I believe that have faced the same demon.  Your metabolism is getting skewed, and without getting technical, you just need to eat more protein.  You can decide how you want to do that, but protein will take more time to digest, hence you will not get hungry as quickly.  It sounds like you are just gorging on carbs, and in your hopped up metabolic state you are just going to burn right through carbs.

You might have a secondary problem of trace minerals.  There are supplements (I call them dirt pills), but my personal answer is to drink lots of Gatoraide G2.  G2 has all the minerals and less sugar.  Besides the skewed metabolism, I also get muscle cramps, and those are caused by depleting my trace minerals.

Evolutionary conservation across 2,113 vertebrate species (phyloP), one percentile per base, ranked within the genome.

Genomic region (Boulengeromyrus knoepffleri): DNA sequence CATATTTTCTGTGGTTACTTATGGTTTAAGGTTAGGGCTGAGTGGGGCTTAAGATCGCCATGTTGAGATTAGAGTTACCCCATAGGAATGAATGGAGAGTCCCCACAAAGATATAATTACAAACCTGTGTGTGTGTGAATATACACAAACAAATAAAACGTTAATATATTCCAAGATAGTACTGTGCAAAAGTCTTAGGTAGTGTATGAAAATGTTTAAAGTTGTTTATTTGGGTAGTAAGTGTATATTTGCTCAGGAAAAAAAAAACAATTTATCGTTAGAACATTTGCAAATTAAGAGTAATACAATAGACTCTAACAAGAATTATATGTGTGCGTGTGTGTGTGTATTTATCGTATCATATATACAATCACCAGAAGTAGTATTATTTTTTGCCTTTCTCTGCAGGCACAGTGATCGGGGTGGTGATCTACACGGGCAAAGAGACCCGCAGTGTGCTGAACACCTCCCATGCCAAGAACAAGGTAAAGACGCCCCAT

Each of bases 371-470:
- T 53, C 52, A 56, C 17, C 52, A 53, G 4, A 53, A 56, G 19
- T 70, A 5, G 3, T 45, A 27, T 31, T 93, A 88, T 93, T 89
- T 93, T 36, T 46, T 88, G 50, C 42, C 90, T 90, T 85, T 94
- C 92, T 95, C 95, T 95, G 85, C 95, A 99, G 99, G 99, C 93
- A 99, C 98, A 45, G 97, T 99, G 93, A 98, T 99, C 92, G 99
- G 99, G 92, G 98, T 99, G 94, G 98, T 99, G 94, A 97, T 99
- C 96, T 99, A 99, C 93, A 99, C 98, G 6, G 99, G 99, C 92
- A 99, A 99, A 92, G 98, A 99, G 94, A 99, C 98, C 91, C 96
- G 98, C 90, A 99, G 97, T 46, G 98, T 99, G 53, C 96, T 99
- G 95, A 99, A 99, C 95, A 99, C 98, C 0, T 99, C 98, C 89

Danno

Offline BikeFreak

Re: Getting hungry too fast while riding
« Reply #13 on: April 08, 2013, 02:57:31 pm »
Thanks for all your answers.

Concerning proteins: As already suggested plenty of times, this is the way to go. However as paddleboy mentions, they take more time to digest: I read somewhere on the internet that proteins need to broken down to carbs in order to fuel the muscles. This break down process (break down before they get available as fuel) requires energy. And that energy is taken from 1st hand carbs (like pasta, potatoes etc). Thus, it should be an "evil" cycle where valuable carbs are used for processing protein instead of being used as "fuel" right away.

I was always told that Tour de France racing (and alike) cyclists eat carbs alone.